Apple’s Plan to Embrace Third-Party Apps a Win for NFTs

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  • Apple is considering allowing third-party applications on its iOS-powered devices
  • This is to adhere to new European Union regulations meant to level the ground for all players
  • The move is a potential win for NFTs which have been subjected to a high tax rate on iOS-driven devices

Tech heavyweight Apple is reportedly considering allowing applications from outside the App Store to run on iOS-powered devices, especially those operated by users in the European Union (EU). This is in response to new EU regulations meant to level the ground for all players on the field. NFTs and crypto, which have been subject to a 30% Apple tax, are among potential beneficiaries of the move.

iPhone Users to Save 30% on NFT Trades

Citing people familiar with the matter, Bloomberg reported that Apple’s EU users will be able to break the chains tying them to Apple’s App Store and install applications outside the company’s native app marketplace.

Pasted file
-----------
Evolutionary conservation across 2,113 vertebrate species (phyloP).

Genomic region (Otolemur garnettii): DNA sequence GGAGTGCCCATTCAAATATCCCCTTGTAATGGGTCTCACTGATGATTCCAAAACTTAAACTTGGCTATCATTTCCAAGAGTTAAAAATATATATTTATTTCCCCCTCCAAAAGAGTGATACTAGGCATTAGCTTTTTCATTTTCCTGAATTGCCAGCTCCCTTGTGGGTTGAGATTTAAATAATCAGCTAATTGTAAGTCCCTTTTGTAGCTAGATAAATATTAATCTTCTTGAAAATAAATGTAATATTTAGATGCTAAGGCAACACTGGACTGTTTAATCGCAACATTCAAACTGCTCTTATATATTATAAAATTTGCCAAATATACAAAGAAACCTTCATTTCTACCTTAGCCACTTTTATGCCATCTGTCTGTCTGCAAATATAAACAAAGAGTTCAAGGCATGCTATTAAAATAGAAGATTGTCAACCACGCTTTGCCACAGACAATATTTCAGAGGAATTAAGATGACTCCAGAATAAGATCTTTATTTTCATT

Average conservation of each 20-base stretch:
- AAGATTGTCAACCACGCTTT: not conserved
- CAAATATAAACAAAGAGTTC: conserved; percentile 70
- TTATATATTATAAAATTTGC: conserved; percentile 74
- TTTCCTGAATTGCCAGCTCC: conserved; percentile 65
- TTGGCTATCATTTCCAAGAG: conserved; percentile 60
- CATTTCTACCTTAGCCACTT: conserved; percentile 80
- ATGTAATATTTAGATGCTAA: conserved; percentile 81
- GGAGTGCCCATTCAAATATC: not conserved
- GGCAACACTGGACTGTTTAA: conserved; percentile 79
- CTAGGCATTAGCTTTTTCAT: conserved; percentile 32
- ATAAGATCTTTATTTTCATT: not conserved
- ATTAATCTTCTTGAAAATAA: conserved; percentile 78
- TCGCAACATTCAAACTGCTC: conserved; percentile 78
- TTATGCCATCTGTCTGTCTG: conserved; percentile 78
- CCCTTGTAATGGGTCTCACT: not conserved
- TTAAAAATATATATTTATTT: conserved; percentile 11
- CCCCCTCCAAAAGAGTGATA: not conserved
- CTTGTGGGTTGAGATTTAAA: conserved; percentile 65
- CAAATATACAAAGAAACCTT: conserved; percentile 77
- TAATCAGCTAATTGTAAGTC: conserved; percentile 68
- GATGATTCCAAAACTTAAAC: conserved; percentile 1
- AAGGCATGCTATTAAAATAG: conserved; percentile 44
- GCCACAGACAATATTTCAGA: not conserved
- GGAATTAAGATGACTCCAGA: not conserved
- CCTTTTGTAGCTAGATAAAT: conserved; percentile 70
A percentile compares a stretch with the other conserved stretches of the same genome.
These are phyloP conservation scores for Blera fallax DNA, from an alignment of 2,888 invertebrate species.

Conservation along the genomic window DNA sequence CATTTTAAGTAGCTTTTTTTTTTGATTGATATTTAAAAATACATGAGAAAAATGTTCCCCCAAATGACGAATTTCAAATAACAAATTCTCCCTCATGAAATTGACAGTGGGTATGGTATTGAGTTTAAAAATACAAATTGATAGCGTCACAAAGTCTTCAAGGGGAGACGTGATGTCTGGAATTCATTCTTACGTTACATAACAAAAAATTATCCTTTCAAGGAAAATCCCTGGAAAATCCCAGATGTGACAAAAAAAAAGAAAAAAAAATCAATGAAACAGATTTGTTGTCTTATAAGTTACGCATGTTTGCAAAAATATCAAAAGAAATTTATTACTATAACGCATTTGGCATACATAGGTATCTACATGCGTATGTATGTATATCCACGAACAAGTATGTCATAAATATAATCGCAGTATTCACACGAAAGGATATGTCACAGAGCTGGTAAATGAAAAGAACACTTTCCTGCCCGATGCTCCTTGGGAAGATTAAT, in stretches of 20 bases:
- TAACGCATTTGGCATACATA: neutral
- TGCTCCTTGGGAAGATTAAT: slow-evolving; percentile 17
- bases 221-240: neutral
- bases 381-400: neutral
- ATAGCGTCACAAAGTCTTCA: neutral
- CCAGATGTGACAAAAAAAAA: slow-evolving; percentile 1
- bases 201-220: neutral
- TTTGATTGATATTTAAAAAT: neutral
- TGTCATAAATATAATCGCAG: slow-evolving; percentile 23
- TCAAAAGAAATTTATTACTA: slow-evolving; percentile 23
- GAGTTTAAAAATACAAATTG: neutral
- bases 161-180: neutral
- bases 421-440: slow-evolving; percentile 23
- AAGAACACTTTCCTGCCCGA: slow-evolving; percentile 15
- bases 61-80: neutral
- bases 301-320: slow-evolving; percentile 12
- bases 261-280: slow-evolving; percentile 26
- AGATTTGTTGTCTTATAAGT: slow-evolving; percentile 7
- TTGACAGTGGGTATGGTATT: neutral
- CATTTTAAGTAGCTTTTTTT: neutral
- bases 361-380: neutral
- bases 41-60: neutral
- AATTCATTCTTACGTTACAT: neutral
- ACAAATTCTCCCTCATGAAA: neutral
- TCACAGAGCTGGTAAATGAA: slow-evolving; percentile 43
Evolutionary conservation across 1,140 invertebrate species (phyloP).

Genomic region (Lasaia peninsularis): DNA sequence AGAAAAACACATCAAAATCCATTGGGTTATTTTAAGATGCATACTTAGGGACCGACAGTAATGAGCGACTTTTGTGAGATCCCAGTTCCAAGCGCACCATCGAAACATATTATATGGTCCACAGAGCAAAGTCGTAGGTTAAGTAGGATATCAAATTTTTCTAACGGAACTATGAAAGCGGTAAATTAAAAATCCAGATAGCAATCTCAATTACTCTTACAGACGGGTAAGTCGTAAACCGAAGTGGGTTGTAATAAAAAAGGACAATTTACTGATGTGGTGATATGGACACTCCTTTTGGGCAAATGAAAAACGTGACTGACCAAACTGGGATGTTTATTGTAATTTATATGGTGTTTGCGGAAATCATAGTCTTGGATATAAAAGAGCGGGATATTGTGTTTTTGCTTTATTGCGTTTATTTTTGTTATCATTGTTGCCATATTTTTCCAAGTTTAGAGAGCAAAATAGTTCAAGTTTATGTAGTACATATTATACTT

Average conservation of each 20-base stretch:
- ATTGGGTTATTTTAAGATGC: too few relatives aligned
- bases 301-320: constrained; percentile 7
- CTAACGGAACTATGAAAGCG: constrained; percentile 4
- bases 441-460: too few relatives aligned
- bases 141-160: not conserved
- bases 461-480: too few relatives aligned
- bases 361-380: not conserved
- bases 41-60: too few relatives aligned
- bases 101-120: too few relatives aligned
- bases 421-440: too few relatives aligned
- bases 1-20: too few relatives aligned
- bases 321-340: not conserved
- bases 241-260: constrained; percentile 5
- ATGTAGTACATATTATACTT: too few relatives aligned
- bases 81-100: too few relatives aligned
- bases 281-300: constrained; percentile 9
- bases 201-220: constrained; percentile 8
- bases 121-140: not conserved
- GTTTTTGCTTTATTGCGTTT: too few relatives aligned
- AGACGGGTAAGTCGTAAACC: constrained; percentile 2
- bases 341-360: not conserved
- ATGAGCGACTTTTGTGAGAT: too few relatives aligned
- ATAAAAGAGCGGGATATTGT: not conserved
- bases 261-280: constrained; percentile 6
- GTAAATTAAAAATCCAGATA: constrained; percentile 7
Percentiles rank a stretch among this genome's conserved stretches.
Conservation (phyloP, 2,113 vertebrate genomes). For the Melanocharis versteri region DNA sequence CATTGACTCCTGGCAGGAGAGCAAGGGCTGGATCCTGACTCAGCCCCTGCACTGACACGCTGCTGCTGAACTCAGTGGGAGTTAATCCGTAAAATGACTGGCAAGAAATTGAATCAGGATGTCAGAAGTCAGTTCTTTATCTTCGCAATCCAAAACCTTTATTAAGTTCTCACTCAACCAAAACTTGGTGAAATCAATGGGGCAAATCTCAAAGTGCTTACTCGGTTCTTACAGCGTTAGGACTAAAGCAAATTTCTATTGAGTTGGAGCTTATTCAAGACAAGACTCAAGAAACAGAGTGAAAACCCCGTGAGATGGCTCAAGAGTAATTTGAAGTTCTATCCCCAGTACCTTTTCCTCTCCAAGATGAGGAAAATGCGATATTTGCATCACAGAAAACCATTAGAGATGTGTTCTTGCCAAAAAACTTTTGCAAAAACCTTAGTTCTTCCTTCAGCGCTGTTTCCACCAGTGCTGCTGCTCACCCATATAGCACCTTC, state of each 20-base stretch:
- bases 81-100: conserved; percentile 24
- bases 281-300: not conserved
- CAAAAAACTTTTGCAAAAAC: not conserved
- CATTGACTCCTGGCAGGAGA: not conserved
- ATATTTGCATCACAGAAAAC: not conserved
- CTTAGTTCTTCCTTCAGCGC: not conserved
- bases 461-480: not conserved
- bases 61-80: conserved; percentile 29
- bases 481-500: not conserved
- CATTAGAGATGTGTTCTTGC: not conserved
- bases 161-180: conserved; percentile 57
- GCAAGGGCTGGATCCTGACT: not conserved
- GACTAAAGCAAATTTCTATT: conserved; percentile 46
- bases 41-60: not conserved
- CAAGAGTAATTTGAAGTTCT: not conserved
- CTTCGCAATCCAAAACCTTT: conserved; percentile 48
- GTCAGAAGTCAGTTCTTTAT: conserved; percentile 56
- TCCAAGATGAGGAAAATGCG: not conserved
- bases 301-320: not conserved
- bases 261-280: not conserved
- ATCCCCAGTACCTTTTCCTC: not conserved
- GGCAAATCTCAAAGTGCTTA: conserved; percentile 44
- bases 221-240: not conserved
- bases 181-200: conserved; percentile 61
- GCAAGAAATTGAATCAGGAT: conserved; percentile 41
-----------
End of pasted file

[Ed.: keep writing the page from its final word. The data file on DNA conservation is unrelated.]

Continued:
The EU Digital Markets Act, which is expected to be active from May next year, requires the likes of Apple to be fair and allow external applications to integrate smoothly with its products. By allowing third-party apps, NFT traders using iPhones can use the opportunity to sidestep the 30% Apple tax imposed on in-app purchases on apps originating from the App Store.

It’s Time for a Crypto App Store

Apart from taking 30% of all in-app purchases, Apple doesn’t allow crypto payments on applications on its proprietary application store. Reacting to the news, Rarible’s co-founder Alex Salnikov suggested the creation of an app store dedicated to the crypto and blockchain space:

The news comes roughly two weeks after Apple forced Coinbase to stop offering NFT trading on its iOS-powered app due to the 30% Apple tax. In a tweet earlier this month, Coinbase disclosed that “Apple blocked [its] last app release” since it allowed users to send NFTs outside the Coinbase Wallet without allowing Apple to take a cut of the transaction fees.

If everything goes as planned, Apple may be forced to allow third-party applications on its devices in other jurisdictions such as the United States.